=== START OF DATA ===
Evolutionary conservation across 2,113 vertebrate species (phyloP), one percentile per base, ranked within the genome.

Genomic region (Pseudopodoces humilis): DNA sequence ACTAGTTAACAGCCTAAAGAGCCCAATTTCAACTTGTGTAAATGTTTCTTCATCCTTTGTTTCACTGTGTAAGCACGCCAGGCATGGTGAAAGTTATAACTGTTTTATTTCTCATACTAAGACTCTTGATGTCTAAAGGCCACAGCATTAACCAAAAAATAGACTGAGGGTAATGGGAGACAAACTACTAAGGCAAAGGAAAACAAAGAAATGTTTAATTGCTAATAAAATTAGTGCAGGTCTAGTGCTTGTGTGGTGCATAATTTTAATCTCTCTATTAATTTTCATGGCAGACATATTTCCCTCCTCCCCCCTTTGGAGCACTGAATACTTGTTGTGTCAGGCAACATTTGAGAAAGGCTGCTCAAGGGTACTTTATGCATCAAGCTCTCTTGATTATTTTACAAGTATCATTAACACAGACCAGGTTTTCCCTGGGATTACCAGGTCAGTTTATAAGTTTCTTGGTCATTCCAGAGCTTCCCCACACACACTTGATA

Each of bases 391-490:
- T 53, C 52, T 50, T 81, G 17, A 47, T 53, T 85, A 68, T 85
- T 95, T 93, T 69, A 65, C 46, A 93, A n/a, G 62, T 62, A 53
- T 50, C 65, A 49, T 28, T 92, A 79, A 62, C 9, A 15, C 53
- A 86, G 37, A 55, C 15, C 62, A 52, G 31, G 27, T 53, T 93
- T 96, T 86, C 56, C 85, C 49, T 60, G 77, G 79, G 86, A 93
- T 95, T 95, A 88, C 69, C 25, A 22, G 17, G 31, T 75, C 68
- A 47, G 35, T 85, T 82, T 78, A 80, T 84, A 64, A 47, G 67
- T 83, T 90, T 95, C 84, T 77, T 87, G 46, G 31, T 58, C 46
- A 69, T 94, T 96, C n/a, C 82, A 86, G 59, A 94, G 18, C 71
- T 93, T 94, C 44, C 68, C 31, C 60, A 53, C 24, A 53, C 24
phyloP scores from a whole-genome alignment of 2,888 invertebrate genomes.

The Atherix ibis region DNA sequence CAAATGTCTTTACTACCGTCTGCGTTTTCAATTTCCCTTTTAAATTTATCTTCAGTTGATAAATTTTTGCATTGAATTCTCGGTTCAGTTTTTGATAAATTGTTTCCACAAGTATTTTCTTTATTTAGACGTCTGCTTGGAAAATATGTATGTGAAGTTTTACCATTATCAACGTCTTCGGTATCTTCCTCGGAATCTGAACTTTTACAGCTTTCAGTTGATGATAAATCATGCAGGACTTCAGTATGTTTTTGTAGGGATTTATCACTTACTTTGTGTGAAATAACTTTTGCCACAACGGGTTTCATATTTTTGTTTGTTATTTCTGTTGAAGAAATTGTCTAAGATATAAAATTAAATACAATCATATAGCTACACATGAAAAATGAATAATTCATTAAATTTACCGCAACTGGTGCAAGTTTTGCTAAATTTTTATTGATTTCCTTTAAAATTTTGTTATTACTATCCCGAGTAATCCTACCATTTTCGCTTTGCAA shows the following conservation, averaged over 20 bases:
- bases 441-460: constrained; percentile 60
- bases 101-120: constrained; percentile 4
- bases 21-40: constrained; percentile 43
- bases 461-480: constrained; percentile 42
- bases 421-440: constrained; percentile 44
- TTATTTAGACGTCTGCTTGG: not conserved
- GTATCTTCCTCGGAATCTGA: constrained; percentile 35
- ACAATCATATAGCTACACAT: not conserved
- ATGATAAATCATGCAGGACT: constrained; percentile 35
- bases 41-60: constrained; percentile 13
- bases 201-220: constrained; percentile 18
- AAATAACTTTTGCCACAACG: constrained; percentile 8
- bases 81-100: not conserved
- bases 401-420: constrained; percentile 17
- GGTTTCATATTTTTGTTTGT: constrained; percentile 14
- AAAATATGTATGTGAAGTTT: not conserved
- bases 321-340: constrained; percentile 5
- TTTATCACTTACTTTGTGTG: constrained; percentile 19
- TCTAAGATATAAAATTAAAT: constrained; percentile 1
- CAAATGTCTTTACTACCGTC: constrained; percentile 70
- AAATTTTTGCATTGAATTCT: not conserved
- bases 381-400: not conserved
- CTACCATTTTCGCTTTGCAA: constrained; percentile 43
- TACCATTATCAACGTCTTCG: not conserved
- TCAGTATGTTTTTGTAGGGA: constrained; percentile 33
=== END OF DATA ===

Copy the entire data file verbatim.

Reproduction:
Evolutionary conservation across 2,113 vertebrate species (phyloP), one percentile per base, ranked within the genome.

Genomic region (Pseudopodoces humilis): DNA sequence ACTAGTTAACAGCCTAAAGAGCCCAATTTCAACTTGTGTAAATGTTTCTTCATCCTTTGTTTCACTGTGTAAGCACGCCAGGCATGGTGAAAGTTATAACTGTTTTATTTCTCATACTAAGACTCTTGATGTCTAAAGGCCACAGCATTAACCAAAAAATAGACTGAGGGTAATGGGAGACAAACTACTAAGGCAAAGGAAAACAAAGAAATGTTTAATTGCTAATAAAATTAGTGCAGGTCTAGTGCTTGTGTGGTGCATAATTTTAATCTCTCTATTAATTTTCATGGCAGACATATTTCCCTCCTCCCCCCTTTGGAGCACTGAATACTTGTTGTGTCAGGCAACATTTGAGAAAGGCTGCTCAAGGGTACTTTATGCATCAAGCTCTCTTGATTATTTTACAAGTATCATTAACACAGACCAGGTTTTCCCTGGGATTACCAGGTCAGTTTATAAGTTTCTTGGTCATTCCAGAGCTTCCCCACACACACTTGATA

Each of bases 391-490:
- T 53, C 52, T 50, T 81, G 17, A 47, T 53, T 85, A 68, T 85
- T 95, T 93, T 69, A 65, C 46, A 93, A n/a, G 62, T 62, A 53
- T 50, C 65, A 49, T 28, T 92, A 79, A 62, C 9, A 15, C 53
- A 86, G 37, A 55, C 15, C 62, A 52, G 31, G 27, T 53, T 93
- T 96, T 86, C 56, C 85, C 49, T 60, G 77, G 79, G 86, A 93
- T 95, T 95, A 88, C 69, C 25, A 22, G 17, G 31, T 75, C 68
- A 47, G 35, T 85, T 82, T 78, A 80, T 84, A 64, A 47, G 67
- T 83, T 90, T 95, C 84, T 77, T 87, G 46, G 31, T 58, C 46
- A 69, T 94, T 96, C n/a, C 82, A 86, G 59, A 94, G 18, C 71
- T 93, T 94, C 44, C 68, C 31, C 60, A 53, C 24, A 53, C 24
phyloP scores from a whole-genome alignment of 2,888 invertebrate genomes.

The Atherix ibis region DNA sequence CAAATGTCTTTACTACCGTCTGCGTTTTCAATTTCCCTTTTAAATTTATCTTCAGTTGATAAATTTTTGCATTGAATTCTCGGTTCAGTTTTTGATAAATTGTTTCCACAAGTATTTTCTTTATTTAGACGTCTGCTTGGAAAATATGTATGTGAAGTTTTACCATTATCAACGTCTTCGGTATCTTCCTCGGAATCTGAACTTTTACAGCTTTCAGTTGATGATAAATCATGCAGGACTTCAGTATGTTTTTGTAGGGATTTATCACTTACTTTGTGTGAAATAACTTTTGCCACAACGGGTTTCATATTTTTGTTTGTTATTTCTGTTGAAGAAATTGTCTAAGATATAAAATTAAATACAATCATATAGCTACACATGAAAAATGAATAATTCATTAAATTTACCGCAACTGGTGCAAGTTTTGCTAAATTTTTATTGATTTCCTTTAAAATTTTGTTATTACTATCCCGAGTAATCCTACCATTTTCGCTTTGCAA shows the following conservation, averaged over 20 bases:
- bases 441-460: constrained; percentile 60
- bases 101-120: constrained; percentile 4
- bases 21-40: constrained; percentile 43
- bases 461-480: constrained; percentile 42
- bases 421-440: constrained; percentile 44
- TTATTTAGACGTCTGCTTGG: not conserved
- GTATCTTCCTCGGAATCTGA: constrained; percentile 35
- ACAATCATATAGCTACACAT: not conserved
- ATGATAAATCATGCAGGACT: constrained; percentile 35
- bases 41-60: constrained; percentile 13
- bases 201-220: constrained; percentile 18
- AAATAACTTTTGCCACAACG: constrained; percentile 8
- bases 81-100: not conserved
- bases 401-420: constrained; percentile 17
- GGTTTCATATTTTTGTTTGT: constrained; percentile 14
- AAAATATGTATGTGAAGTTT: not conserved
- bases 321-340: constrained; percentile 5
- TTTATCACTTACTTTGTGTG: constrained; percentile 19
- TCTAAGATATAAAATTAAAT: constrained; percentile 1
- CAAATGTCTTTACTACCGTC: constrained; percentile 70
- AAATTTTTGCATTGAATTCT: not conserved
- bases 381-400: not conserved
- CTACCATTTTCGCTTTGCAA: constrained; percentile 43
- TACCATTATCAACGTCTTCG: not conserved
- TCAGTATGTTTTTGTAGGGA: constrained; percentile 33